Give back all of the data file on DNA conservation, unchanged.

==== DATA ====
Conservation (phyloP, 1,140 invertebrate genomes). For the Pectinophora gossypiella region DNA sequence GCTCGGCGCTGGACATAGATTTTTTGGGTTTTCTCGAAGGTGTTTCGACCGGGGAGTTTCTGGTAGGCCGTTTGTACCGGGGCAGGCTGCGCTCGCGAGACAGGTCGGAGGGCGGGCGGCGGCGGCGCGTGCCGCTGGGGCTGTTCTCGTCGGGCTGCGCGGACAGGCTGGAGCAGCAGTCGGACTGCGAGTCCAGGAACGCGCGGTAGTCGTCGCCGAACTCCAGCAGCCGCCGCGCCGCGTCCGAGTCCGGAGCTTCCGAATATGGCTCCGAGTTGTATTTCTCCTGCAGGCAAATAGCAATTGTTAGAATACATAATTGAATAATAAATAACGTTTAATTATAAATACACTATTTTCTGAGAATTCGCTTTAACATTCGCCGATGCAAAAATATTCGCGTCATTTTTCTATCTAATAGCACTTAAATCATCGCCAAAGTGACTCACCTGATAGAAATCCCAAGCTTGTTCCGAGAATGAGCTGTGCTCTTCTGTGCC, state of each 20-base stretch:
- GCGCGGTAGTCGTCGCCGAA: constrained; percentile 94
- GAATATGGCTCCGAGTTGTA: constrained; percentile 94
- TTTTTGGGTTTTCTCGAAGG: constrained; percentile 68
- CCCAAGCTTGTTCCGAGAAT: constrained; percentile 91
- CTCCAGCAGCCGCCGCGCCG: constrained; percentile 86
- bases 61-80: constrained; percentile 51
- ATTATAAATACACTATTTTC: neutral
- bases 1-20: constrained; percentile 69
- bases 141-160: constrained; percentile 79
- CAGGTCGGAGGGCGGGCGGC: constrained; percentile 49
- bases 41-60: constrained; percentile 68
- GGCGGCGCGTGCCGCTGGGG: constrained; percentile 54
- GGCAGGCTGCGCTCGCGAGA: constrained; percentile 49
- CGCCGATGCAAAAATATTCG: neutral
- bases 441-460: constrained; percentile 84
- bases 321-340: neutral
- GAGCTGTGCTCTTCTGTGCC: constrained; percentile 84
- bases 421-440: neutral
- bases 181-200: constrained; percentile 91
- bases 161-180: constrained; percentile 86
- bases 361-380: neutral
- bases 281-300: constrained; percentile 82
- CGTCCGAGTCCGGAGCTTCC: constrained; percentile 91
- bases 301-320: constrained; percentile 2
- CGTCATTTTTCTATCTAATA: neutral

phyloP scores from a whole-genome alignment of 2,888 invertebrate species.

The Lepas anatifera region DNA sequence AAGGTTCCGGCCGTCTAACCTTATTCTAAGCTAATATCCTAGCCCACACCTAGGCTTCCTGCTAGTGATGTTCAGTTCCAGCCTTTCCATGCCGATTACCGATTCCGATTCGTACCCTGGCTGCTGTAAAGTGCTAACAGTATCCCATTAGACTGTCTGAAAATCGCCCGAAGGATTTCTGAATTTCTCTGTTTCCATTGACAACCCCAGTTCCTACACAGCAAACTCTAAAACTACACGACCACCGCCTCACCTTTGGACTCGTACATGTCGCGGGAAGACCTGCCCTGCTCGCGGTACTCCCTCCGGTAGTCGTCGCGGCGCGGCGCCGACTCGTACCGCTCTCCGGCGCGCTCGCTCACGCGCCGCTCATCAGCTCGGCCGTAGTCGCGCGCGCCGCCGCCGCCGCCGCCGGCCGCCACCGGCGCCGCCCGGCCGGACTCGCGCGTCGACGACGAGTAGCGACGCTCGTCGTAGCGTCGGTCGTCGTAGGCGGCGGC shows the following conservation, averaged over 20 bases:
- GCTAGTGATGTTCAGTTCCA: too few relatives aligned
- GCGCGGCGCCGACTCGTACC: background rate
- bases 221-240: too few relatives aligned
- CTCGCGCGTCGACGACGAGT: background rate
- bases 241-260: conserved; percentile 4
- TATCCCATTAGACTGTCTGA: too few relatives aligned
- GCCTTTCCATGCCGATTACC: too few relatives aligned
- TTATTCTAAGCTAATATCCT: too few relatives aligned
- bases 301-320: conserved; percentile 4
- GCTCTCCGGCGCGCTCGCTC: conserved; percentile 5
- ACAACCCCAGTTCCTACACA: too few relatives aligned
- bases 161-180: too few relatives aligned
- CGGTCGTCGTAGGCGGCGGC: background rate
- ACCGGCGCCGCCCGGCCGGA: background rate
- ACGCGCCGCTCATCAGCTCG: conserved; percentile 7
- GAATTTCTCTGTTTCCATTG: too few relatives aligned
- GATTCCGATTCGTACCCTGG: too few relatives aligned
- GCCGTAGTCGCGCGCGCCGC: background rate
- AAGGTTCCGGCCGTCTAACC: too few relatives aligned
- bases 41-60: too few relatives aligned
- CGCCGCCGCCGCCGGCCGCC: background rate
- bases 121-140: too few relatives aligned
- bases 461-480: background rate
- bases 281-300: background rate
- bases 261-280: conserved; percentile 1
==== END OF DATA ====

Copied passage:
Conservation (phyloP, 1,140 invertebrate genomes). For the Pectinophora gossypiella region DNA sequence GCTCGGCGCTGGACATAGATTTTTTGGGTTTTCTCGAAGGTGTTTCGACCGGGGAGTTTCTGGTAGGCCGTTTGTACCGGGGCAGGCTGCGCTCGCGAGACAGGTCGGAGGGCGGGCGGCGGCGGCGCGTGCCGCTGGGGCTGTTCTCGTCGGGCTGCGCGGACAGGCTGGAGCAGCAGTCGGACTGCGAGTCCAGGAACGCGCGGTAGTCGTCGCCGAACTCCAGCAGCCGCCGCGCCGCGTCCGAGTCCGGAGCTTCCGAATATGGCTCCGAGTTGTATTTCTCCTGCAGGCAAATAGCAATTGTTAGAATACATAATTGAATAATAAATAACGTTTAATTATAAATACACTATTTTCTGAGAATTCGCTTTAACATTCGCCGATGCAAAAATATTCGCGTCATTTTTCTATCTAATAGCACTTAAATCATCGCCAAAGTGACTCACCTGATAGAAATCCCAAGCTTGTTCCGAGAATGAGCTGTGCTCTTCTGTGCC, state of each 20-base stretch:
- GCGCGGTAGTCGTCGCCGAA: constrained; percentile 94
- GAATATGGCTCCGAGTTGTA: constrained; percentile 94
- TTTTTGGGTTTTCTCGAAGG: constrained; percentile 68
- CCCAAGCTTGTTCCGAGAAT: constrained; percentile 91
- CTCCAGCAGCCGCCGCGCCG: constrained; percentile 86
- bases 61-80: constrained; percentile 51
- ATTATAAATACACTATTTTC: neutral
- bases 1-20: constrained; percentile 69
- bases 141-160: constrained; percentile 79
- CAGGTCGGAGGGCGGGCGGC: constrained; percentile 49
- bases 41-60: constrained; percentile 68
- GGCGGCGCGTGCCGCTGGGG: constrained; percentile 54
- GGCAGGCTGCGCTCGCGAGA: constrained; percentile 49
- CGCCGATGCAAAAATATTCG: neutral
- bases 441-460: constrained; percentile 84
- bases 321-340: neutral
- GAGCTGTGCTCTTCTGTGCC: constrained; percentile 84
- bases 421-440: neutral
- bases 181-200: constrained; percentile 91
- bases 161-180: constrained; percentile 86
- bases 361-380: neutral
- bases 281-300: constrained; percentile 82
- CGTCCGAGTCCGGAGCTTCC: constrained; percentile 91
- bases 301-320: constrained; percentile 2
- CGTCATTTTTCTATCTAATA: neutral

phyloP scores from a whole-genome alignment of 2,888 invertebrate species.

The Lepas anatifera region DNA sequence AAGGTTCCGGCCGTCTAACCTTATTCTAAGCTAATATCCTAGCCCACACCTAGGCTTCCTGCTAGTGATGTTCAGTTCCAGCCTTTCCATGCCGATTACCGATTCCGATTCGTACCCTGGCTGCTGTAAAGTGCTAACAGTATCCCATTAGACTGTCTGAAAATCGCCCGAAGGATTTCTGAATTTCTCTGTTTCCATTGACAACCCCAGTTCCTACACAGCAAACTCTAAAACTACACGACCACCGCCTCACCTTTGGACTCGTACATGTCGCGGGAAGACCTGCCCTGCTCGCGGTACTCCCTCCGGTAGTCGTCGCGGCGCGGCGCCGACTCGTACCGCTCTCCGGCGCGCTCGCTCACGCGCCGCTCATCAGCTCGGCCGTAGTCGCGCGCGCCGCCGCCGCCGCCGCCGGCCGCCACCGGCGCCGCCCGGCCGGACTCGCGCGTCGACGACGAGTAGCGACGCTCGTCGTAGCGTCGGTCGTCGTAGGCGGCGGC shows the following conservation, averaged over 20 bases:
- GCTAGTGATGTTCAGTTCCA: too few relatives aligned
- GCGCGGCGCCGACTCGTACC: background rate
- bases 221-240: too few relatives aligned
- CTCGCGCGTCGACGACGAGT: background rate
- bases 241-260: conserved; percentile 4
- TATCCCATTAGACTGTCTGA: too few relatives aligned
- GCCTTTCCATGCCGATTACC: too few relatives aligned
- TTATTCTAAGCTAATATCCT: too few relatives aligned
- bases 301-320: conserved; percentile 4
- GCTCTCCGGCGCGCTCGCTC: conserved; percentile 5
- ACAACCCCAGTTCCTACACA: too few relatives aligned
- bases 161-180: too few relatives aligned
- CGGTCGTCGTAGGCGGCGGC: background rate
- ACCGGCGCCGCCCGGCCGGA: background rate
- ACGCGCCGCTCATCAGCTCG: conserved; percentile 7
- GAATTTCTCTGTTTCCATTG: too few relatives aligned
- GATTCCGATTCGTACCCTGG: too few relatives aligned
- GCCGTAGTCGCGCGCGCCGC: background rate
- AAGGTTCCGGCCGTCTAACC: too few relatives aligned
- bases 41-60: too few relatives aligned
- CGCCGCCGCCGCCGGCCGCC: background rate
- bases 121-140: too few relatives aligned
- bases 461-480: background rate
- bases 281-300: background rate
- bases 261-280: conserved; percentile 1